People in Linn County prepare for possible flooding - KWWL - Eastern Iowa Breaking News, Weather, Closings

People in Linn County prepare for possible flooding


The Cedar River in Cedar Rapids crested earlier than expected at around 18 feet this weekend. It's expected to slowly fall.

The City of Palo was at flood stage before the river crested there. City officials say they believe the river will crest near 9p.m. Saturday with levels around 17 feet. Preparation began early and many believe the city is in good shape already.

It was a typical Saturday afternoon for Chad VanDorston. He mowed the lawn, a yard that's seen a lot of rain the past week which has had VanDorston keeping a close eye on the creek across the street from his home.

"You see the water rising," said VanDorston, of Palo. "You see rain in the forecast and you just, you can't predict what the water's going to do. That's what happened in 2008."

It's not just this creek in Palo that's in danger of flooding. The city has warned many they should prepare as the water levels in the Cedar River have continued to rise. The city also set up a sandbag station for anyone in the city.

"We've actually been at this since Friday and even earlier than that, working with the EMA and some other folks really watching and monitoring the river and taking necessary precautions for those folks we think may be effected," said Micah Mogle, Palo City Council.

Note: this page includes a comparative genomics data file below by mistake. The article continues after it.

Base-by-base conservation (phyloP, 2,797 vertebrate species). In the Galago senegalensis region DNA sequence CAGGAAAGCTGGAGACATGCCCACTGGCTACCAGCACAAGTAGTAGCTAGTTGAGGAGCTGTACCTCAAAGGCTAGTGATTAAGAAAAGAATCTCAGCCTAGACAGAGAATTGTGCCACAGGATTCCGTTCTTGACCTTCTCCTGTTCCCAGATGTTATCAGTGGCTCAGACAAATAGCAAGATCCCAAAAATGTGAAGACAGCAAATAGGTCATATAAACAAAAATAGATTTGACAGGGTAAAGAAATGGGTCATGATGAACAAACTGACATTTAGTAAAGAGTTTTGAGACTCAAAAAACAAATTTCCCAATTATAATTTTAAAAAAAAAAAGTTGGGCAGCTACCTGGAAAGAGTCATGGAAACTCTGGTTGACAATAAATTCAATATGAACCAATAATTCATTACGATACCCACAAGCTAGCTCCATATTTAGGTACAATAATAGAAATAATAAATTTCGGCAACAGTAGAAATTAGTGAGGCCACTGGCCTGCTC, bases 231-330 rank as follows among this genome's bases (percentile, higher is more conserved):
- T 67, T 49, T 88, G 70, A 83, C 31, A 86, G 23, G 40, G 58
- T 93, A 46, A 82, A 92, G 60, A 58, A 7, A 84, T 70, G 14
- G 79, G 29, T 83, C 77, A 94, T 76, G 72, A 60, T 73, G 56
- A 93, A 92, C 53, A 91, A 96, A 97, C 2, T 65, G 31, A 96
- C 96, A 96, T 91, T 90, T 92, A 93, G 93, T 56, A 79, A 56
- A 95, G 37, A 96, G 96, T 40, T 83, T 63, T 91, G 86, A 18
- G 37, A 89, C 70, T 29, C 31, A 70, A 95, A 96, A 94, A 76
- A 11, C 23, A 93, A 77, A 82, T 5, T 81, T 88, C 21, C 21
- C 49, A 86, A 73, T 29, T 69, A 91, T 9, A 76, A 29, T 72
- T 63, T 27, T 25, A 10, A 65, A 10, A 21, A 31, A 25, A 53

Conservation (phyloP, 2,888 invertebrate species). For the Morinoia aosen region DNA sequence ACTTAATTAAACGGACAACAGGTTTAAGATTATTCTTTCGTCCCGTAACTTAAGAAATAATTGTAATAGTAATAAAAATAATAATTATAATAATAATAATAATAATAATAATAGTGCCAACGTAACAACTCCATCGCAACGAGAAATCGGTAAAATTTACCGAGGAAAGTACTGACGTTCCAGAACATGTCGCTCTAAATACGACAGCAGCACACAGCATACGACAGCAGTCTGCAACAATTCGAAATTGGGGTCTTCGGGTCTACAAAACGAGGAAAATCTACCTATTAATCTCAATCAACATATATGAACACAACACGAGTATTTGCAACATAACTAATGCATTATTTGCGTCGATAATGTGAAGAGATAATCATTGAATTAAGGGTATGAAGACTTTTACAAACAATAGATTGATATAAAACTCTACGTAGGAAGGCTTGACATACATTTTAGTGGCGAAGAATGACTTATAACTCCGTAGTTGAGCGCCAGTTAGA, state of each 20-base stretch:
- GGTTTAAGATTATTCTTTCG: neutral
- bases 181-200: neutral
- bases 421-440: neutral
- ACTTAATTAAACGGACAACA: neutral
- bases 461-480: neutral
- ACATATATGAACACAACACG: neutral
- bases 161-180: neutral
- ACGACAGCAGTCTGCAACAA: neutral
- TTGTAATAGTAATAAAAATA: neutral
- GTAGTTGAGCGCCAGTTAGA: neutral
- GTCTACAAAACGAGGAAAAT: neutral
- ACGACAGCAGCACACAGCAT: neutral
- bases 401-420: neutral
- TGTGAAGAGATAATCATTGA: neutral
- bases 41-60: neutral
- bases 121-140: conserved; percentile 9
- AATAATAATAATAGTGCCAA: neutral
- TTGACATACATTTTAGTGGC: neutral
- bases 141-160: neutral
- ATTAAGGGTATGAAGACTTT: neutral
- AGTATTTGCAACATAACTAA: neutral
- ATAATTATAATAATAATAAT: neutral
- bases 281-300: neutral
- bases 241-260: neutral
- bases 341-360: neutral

Officials throughout Linn County are keeping an eye on the situation in Palo. The city is a good indicator for what will happen downstream in Cedar Rapids. The Linn County Board of Supervisors held an emergency meeting Saturday morning to discuss flood preparation.

"We still are confident that we're well prepared and we will take the steps necessary as the situation dictates to protect the community and the protect the county," said John Harris, Linn County Board of Supervisors.

Cedar Rapids officials are also confident they're prepared for flooding, having already set up pumps and sandbags in low-lying areas.

"We've learned a lot from our experiences in the past," said Ron Corbett, Cedar Rapids Mayor. "We're better, we're stronger, and we're smarter."

VanDorston has also learned from past flooding and right now, he's just hoping the rain holds off so the nearby rivers and creeks can empty out.

"As long as the rain keeps away we'll be in pretty good shape," said VanDorston.

The City of Palo is recommending all residents plug and cover flood drains using drain plugs or plastic and sandbags to prevent any backup into their homes.

Alliant Energy also shut off the gas to some homes that may be impacted by flooding.

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